Irina Creek stood leaning against the doorframe of her home in the mountain town of Boone, North Carolina. She watched as her 3-year-old son played by himself on the living room floor. Behind her, a mound of dirty dishes filled the sink and covered the countertops. She looked from her little boy to the dishes, unsure of what to choose: quality time or a necessary chore.
Creek started noticing that she felt guilty every waking moment. She had nagging thoughts that she wasn’t loving her son enough, wasn’t spending adequate time with the Lord, and wasn’t attentive to her husband after work. Despite knowing Christ for more than 20 years, she slowly realized that she hadn’t been living in Christian freedom but instead was under a kind of bondage. She wanted out, but how?
Creek could remember when she first experienced true freedom. As a 10-year-old growing up in a Russian orphanage, she put her faith in Jesus after receiving a gift from Operation Christmas Child. Her heart filled with faith as she understood that God is a Father to the fatherless. She prayed and believed someone would adopt her, and within two years both she and her sister became part of a loving family in the U.S. They grew up, got married, and started families of their own. But now, that freedom she initially felt was long gone.
Creek was certain that her issue wasn’t the “baby blues”—a common name for postpartum depression. One night, she dreamt of two evil presences yelling lies about her. She heard a voice say, “One is a liar and the other, an accuser.” She woke up and cried out to God.
Then a quarterly guide from In Touch Ministries arrived, completely unexpected, and it had one large word on the front: “FREEDOM.” She read the resource cover to cover, underlining passages and looking up Scripture. “It’s like, He puts the desire [for freedom] in your heart because He intends to fulfill it,” she said.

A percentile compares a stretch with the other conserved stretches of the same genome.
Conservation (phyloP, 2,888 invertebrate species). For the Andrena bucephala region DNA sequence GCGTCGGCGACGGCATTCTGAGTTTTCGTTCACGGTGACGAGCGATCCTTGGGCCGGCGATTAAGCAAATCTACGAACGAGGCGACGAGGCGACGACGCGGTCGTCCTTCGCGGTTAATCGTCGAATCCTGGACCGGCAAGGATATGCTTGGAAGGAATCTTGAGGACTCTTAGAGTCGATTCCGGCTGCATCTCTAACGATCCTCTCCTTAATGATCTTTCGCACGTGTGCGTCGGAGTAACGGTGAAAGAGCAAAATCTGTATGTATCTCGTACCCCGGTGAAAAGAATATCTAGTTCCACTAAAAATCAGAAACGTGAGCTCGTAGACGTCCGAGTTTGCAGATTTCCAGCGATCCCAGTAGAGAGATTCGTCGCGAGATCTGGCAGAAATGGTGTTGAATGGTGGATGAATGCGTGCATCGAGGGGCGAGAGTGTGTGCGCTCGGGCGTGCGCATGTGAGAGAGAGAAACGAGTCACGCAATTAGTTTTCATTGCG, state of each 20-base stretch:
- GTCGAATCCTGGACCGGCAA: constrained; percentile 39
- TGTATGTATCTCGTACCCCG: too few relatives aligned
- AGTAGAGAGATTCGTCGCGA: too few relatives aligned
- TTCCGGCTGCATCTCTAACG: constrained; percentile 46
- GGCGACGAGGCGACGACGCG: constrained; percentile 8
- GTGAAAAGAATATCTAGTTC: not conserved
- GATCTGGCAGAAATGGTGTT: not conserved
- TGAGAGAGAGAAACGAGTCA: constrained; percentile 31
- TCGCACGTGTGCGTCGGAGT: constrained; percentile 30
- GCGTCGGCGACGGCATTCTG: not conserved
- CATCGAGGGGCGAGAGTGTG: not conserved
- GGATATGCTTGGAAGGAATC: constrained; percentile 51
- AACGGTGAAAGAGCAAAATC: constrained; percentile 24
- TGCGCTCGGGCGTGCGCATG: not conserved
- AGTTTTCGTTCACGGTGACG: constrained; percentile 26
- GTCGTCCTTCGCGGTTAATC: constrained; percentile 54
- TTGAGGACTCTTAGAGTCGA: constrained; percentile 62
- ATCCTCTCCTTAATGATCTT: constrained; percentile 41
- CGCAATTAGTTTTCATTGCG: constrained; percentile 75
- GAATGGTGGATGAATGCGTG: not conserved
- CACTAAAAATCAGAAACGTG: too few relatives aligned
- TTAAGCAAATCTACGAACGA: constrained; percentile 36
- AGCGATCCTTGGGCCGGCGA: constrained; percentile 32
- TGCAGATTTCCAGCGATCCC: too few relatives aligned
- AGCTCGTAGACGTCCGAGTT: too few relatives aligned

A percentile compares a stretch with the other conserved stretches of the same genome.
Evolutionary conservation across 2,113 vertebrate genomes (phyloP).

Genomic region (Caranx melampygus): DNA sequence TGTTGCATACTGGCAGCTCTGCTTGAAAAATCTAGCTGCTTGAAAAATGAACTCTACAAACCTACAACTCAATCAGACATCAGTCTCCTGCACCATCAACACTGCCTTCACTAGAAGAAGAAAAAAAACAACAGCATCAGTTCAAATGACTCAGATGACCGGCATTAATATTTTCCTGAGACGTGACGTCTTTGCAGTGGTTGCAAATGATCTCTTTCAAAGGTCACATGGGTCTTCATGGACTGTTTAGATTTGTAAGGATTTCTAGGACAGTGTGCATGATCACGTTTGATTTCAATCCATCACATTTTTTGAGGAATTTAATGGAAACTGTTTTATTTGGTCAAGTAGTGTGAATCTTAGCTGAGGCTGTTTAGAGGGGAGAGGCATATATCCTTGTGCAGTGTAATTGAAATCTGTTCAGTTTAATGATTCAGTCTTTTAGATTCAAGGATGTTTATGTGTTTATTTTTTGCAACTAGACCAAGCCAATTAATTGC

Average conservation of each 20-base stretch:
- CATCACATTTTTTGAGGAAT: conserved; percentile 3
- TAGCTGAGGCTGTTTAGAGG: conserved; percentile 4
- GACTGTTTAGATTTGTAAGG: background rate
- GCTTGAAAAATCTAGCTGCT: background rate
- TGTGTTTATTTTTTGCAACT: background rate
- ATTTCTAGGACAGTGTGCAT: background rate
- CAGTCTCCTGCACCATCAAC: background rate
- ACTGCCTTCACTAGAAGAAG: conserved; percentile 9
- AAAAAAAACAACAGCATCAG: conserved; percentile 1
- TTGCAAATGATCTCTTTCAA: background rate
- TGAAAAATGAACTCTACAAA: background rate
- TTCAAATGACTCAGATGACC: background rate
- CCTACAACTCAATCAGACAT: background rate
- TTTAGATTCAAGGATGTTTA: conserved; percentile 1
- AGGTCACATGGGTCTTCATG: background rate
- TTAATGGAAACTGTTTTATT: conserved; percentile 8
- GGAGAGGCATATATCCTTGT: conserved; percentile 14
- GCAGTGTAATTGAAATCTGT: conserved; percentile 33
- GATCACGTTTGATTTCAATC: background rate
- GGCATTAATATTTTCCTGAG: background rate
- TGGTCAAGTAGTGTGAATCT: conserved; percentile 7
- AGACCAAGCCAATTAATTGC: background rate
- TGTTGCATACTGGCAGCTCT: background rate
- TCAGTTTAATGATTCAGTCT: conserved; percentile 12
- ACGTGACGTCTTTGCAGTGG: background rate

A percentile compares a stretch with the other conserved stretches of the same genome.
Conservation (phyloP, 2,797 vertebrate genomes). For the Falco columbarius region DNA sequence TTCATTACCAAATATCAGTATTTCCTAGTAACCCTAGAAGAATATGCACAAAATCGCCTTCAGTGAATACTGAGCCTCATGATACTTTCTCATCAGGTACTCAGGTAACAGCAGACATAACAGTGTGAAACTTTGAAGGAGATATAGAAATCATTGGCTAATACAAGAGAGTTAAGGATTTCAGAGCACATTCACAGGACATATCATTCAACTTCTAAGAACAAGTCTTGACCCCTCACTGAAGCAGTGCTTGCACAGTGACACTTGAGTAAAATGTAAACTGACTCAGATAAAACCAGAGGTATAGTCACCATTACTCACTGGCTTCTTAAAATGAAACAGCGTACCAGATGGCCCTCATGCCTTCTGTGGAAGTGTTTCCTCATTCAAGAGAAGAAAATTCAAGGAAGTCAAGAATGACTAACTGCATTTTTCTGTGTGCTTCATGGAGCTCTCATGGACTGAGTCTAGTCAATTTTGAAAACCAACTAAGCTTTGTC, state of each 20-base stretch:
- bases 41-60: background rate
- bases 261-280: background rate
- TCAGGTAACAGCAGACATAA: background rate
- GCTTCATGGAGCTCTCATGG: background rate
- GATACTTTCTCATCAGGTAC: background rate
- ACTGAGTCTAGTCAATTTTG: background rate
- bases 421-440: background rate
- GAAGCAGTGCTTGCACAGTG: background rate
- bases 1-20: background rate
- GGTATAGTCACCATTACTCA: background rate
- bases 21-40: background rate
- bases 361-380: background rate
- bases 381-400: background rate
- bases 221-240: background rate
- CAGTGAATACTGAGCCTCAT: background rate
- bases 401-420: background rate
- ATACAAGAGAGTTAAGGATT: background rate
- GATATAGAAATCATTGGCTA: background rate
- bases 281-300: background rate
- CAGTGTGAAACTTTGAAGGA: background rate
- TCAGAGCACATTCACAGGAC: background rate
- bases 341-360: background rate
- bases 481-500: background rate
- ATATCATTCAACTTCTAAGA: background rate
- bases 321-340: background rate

A few weeks later the phone rang, displaying an unknown number. Calling on behalf of In Touch, the woman on the other end of the line asked if she could pray for Creek, who quickly shared her burden.
When she awoke the next morning, Creek felt like an entirely different person. The Lord quickly revealed the source of her struggle. “I realized that I had a spirit of legalism, always striving to prove something to God and to other people, but all I really need and want is fellowship with our heavenly Father,” she said.
For the past year, Creek has lived with a renewed sense of purpose. There’s no more guilt about how she should spend her time—only the peace that comes from allowing the Lord to guide her path. As a speaker for Operation Christmas Child, she tells about her experiences, inspiring crowds of people to focus on international evangelism. And she keeps her eyes open daily for ways in which God might use her, free to stop and help without a weight or worry in the world.